Enabling Mulhouse schoolchildren to discover different sports and meet athletes is the objective of Olympic and Paralympic Week, which takes place at the Regional Sports Centre.
“How many medals do you have? How do you transport your horses? On their birthday, what do they eat? » The questions were flying this Tuesday morning, in the auditorium of the Regional Sports Center (CSRA), where a class of CP from the Illberg school met the disabled rider Cloé Mislin, after a volleyball session and before a gym class… “The goal is to introduce people to my sport and tell them to move to stay in shape. This message resonates all the more for me, for whom sport is life-saving and allows me to stay in good health”, explains Cloé Mislin, who suffers from Parkinson’s disease and who is aiming in particular to qualify for the Paralympic Games in Paris in 2024.
“Give them a taste for sport”
And it is precisely thanks to the Paris 2024 Olympic Games and the Generation 2024 label, which aims to develop bridges between the school world and the sports movement, that a good twenty Mulhouse classes can discover the sports world this week. “The objective is to make them meet local athletes or not, explains Jean-Michel Dauce, educational advisor in physical education and sports, who coordinates this week. Some were able to meet the disabled swimmer Béatrice Hess, others did visio with champions like Alain Bernard (swimming) or Margot Pinot (judo). But the goal is also for them to practice sports and meet associations, to give them a taste for sport, while promoting Paris 2024! »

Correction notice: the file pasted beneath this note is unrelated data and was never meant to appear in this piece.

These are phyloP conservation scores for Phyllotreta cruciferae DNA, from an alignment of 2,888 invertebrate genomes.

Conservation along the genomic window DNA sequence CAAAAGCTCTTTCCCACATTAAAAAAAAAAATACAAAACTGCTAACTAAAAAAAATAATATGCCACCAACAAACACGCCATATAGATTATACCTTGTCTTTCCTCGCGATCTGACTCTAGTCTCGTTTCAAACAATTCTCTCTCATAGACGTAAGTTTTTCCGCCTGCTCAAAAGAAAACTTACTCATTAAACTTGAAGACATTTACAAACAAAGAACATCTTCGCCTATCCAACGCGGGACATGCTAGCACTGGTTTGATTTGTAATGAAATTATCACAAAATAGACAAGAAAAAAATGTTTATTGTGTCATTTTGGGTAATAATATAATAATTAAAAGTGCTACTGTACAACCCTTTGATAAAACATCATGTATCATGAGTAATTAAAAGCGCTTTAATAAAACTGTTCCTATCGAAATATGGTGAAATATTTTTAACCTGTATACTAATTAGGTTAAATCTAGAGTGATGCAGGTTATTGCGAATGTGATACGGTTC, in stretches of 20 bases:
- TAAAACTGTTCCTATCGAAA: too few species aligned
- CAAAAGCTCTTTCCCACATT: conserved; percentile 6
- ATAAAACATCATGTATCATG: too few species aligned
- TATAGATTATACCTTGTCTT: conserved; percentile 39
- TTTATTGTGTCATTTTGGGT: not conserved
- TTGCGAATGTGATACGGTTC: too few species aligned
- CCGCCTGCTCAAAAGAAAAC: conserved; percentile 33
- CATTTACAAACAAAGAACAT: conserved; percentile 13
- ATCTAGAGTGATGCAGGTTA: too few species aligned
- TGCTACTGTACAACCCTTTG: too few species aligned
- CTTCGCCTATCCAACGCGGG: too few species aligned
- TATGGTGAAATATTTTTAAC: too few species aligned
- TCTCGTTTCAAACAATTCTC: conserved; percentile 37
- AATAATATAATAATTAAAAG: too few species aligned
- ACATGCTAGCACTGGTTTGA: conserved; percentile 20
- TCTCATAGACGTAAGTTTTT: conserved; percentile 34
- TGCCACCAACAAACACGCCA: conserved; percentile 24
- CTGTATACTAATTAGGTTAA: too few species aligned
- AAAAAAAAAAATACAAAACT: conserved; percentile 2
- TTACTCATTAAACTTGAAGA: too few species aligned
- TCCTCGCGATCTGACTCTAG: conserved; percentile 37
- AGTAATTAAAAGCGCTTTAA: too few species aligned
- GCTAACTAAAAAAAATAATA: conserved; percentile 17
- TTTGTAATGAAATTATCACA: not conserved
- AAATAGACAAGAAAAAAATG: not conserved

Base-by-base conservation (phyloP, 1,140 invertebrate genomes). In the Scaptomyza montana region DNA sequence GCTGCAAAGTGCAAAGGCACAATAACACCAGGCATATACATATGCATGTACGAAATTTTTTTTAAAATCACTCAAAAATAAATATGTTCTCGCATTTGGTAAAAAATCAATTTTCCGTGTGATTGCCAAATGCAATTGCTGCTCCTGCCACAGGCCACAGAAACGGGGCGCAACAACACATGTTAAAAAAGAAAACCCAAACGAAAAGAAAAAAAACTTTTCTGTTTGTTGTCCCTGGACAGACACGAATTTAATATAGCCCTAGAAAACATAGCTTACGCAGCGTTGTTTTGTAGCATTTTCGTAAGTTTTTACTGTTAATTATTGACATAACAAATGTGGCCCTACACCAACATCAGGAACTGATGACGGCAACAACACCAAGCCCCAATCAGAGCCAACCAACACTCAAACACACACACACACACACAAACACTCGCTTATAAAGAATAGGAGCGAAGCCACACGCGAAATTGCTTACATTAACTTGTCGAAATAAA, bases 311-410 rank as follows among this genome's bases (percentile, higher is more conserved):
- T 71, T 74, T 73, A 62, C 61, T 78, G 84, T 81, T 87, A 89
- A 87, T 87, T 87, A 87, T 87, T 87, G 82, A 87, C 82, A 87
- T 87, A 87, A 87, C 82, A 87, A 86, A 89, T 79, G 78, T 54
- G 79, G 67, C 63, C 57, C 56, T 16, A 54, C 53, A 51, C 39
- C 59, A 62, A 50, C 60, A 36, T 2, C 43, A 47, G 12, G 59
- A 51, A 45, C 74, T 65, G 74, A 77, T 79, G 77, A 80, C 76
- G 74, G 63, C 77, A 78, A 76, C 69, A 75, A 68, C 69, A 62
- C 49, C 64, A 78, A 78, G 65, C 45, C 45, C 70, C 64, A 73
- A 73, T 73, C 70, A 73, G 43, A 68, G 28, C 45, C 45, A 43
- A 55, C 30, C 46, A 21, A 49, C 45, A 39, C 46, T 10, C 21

Self-transcendence and respect for the rules
And if, according to the pedagogical adviser, “Children do less sport in general and since the pandemic, it’s even worse”, you just have to push open the doors of the CSRA gymnasium to realize that the desire and the need to exercise are always present among these CP students from the Illberg school. On the program for this hour of gym led by Sophie Etterlen, from the Haut-Rhin Departmental Gymnastics Committee, an agility course in the form of a race, which delights children. “They move a lot, it’s important to develop their motor skills, says their teacher, Anne Roussel. This also allows them to understand the values of sport, team spirit, self-transcendence, but also respect for the rules and the opponent, while discovering new disciplines. A mother told me that she hopes her daughter will find happiness, it’s good to allow them to try several disciplines! »